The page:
Quite remarkably the elevated concentration of these inflammatory cytokines has been demonstrated particularly during the initial period of the disease, but that after approximately 3 years there is a decreased concentration of the Interleukins 7 (that is important for the development of lymphocytes) and 16 (that is a chemo-attractant for immune cells), and of the Vascular Endothelial Growth Factor A (VEGF-A) [83]. In an experimental mice-model of auto-immune encephalomyelitis Interleukin 1β in particular has been related to pain resulting from increased nociception [84]. This is associated with enhanced sensitivity of the peripheral and the central nervous systems for pain stimuli [84], which resembles to observations in fibromyalgia.

Several investigators have studied the cerebral blood flow in patients with CFS using different techniques, including single-proton emission computed tomography (SPECT) [85,86]. Blood flow through the limbic system and the hypothalamus was found to be significantly decreased in CFS patients [8]. This may possibly be related to the lower concentration of the Vascular Endothelial Growth Factor A [87] that was observed in patients with long-lasting disease [83]. The negative effect of the decreased blood supply may have been amplified by the elevated concentration of homocysteine [88] that was detected in cerebrospinal fluid of CFS patients [89]. The cerebral hypo-perfusion is similar, but not identical, to that seen in depressive patients, and is associated with functional disturbance of the basal gangliaand the thalamus-hypothalamic region [73]. We suggest that the latter could explain the deregulation of the day-night sleep pattern often observed in CFS patients. Together with the dysfunction of the amygdalae, it may also be related to the depressive mood that is sometimes observed in CFS patients.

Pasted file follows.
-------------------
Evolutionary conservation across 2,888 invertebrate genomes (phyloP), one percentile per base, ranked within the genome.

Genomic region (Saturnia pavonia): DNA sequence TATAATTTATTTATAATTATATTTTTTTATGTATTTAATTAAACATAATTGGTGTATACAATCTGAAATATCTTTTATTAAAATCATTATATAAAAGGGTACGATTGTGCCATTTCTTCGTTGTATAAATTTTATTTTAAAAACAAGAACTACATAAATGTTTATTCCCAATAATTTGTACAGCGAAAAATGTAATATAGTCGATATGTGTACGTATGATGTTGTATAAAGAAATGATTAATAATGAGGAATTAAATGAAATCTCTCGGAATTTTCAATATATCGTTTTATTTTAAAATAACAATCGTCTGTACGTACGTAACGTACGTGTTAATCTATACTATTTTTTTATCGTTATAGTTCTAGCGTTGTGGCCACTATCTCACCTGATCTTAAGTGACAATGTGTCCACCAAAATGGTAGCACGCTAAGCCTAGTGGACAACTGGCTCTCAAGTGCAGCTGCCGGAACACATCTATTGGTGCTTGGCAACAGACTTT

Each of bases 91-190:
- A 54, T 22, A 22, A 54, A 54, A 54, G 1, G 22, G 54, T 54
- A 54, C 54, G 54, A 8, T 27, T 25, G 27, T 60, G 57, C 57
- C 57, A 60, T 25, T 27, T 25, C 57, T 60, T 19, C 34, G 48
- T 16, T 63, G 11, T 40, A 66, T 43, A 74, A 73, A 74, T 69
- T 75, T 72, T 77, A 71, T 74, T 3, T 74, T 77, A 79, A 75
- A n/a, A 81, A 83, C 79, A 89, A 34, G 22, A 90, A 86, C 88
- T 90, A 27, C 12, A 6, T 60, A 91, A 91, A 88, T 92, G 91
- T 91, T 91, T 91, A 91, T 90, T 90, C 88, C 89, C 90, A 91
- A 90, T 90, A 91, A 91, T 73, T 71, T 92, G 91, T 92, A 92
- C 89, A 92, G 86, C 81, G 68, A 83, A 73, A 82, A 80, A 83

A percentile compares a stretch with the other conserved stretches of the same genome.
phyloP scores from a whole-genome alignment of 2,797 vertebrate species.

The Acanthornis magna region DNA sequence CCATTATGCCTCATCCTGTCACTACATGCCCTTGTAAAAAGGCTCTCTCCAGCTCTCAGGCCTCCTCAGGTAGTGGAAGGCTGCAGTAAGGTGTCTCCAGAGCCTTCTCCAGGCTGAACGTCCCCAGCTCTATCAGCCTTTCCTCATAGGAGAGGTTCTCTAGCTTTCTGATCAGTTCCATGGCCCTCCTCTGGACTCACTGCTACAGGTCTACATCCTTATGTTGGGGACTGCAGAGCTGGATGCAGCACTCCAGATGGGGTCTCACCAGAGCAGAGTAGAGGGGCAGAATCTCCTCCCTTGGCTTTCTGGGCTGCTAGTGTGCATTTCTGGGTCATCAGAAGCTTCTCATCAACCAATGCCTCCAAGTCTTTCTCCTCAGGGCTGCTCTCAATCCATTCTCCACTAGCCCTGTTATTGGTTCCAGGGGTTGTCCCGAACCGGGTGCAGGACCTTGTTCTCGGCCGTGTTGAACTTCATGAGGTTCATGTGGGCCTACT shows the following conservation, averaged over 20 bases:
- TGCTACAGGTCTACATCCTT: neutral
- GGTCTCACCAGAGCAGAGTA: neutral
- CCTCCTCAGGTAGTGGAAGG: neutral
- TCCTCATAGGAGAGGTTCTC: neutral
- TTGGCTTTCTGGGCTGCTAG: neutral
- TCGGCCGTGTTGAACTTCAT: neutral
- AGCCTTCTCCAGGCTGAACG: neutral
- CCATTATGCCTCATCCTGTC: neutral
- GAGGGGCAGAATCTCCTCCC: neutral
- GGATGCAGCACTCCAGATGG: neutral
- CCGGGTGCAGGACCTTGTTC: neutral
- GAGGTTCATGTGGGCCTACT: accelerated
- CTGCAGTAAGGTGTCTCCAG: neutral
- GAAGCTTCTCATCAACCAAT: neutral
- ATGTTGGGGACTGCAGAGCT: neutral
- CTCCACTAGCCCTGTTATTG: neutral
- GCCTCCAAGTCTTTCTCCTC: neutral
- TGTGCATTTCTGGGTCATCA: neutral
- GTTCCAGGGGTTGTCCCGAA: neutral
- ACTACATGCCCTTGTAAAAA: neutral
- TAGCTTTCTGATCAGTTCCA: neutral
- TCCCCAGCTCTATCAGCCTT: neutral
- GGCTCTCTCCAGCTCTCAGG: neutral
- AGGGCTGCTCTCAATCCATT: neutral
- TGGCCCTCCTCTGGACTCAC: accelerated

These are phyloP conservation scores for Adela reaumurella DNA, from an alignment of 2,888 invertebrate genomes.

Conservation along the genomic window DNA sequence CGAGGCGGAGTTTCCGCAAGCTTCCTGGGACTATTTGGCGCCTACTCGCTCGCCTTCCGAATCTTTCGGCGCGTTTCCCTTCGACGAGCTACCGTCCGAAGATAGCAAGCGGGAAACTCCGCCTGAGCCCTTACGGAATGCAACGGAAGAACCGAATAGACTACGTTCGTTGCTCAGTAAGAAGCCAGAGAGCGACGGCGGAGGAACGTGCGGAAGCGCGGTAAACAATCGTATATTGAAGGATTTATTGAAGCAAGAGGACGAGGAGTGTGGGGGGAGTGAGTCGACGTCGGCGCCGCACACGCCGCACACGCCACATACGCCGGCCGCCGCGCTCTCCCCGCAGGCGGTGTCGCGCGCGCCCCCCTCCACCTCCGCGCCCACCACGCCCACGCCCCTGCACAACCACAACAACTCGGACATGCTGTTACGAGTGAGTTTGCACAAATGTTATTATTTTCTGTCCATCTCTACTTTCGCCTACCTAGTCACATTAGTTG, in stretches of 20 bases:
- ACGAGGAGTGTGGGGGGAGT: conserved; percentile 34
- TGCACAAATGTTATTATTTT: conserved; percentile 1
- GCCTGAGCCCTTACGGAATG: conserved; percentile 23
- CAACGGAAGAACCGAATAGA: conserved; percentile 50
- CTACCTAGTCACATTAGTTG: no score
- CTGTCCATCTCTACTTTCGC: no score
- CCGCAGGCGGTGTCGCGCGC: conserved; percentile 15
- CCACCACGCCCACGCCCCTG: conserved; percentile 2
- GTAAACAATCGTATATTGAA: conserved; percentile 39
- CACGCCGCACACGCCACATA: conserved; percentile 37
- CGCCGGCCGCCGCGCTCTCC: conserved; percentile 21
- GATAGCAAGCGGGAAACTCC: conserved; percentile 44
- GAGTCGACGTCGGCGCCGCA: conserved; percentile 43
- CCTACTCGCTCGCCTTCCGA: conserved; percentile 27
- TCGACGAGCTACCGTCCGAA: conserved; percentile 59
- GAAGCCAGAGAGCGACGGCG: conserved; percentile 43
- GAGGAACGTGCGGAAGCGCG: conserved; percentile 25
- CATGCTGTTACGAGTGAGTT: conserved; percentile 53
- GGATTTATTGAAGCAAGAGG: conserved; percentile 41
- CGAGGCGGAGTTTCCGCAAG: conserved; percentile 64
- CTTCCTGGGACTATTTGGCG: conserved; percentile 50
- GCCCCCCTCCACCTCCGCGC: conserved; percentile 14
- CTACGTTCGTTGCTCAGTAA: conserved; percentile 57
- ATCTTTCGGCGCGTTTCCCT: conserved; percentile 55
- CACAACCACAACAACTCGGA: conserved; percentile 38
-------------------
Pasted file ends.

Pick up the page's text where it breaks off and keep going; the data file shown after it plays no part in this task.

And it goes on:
It remains unclear whether certain neuro-sympathetic deregulations [90] such as orthostatic tachycardia [91] and irritable bowel syndrome (IBS) can be attributed to the dysfunction of the basal ganglia [92].

Recent studies observed altered composition of the gut microbiome [93], suggesting intestinal bacterial dysbiosis to play a role in the persistence of particular symptoms [94] via the microbiota-intestinebrain axis [95,96], with or without the mechanism of “leaky gut” [97]. In the so-called leaky gut syndrome the permeability of the intestinal wall for large molecules is increased. Large molecules normally do not pass through the “tight junctions” (close connection between cells) of the intestinal endothelium. The leaky gut has been held responsible for the occurrence of several complaints, including chronic fatigue and joint pain. The leaky gut syndrome is rather common in patients suffering from severe inflammatory bowel diseases, but sometimes occurs in association with the irritable bowel syndrome. The leakage can be detected by means of the lactose/mannose test. In this test the person must drink a solution containing two sugars, namely one with a small molecular size being lactose, and one with a large molecular size being mannose.

Next, the amount of these two sugars is measured in the urine collected within 6 hours after ingestion of the solution. Normally, the urine will contain a lot of lactose, but little mannose. In case of increased permeability of the gut there is an excessive amount of mannose in the urine, and the diagnosis of leaky gut is accepted [98]. Whereas the evidence of intestinal involvement in the pathology of CFS seems to be rather solid, in our opinion the question remains whether the altered microbiome and gut dysfunction are the cause or the result of CFS.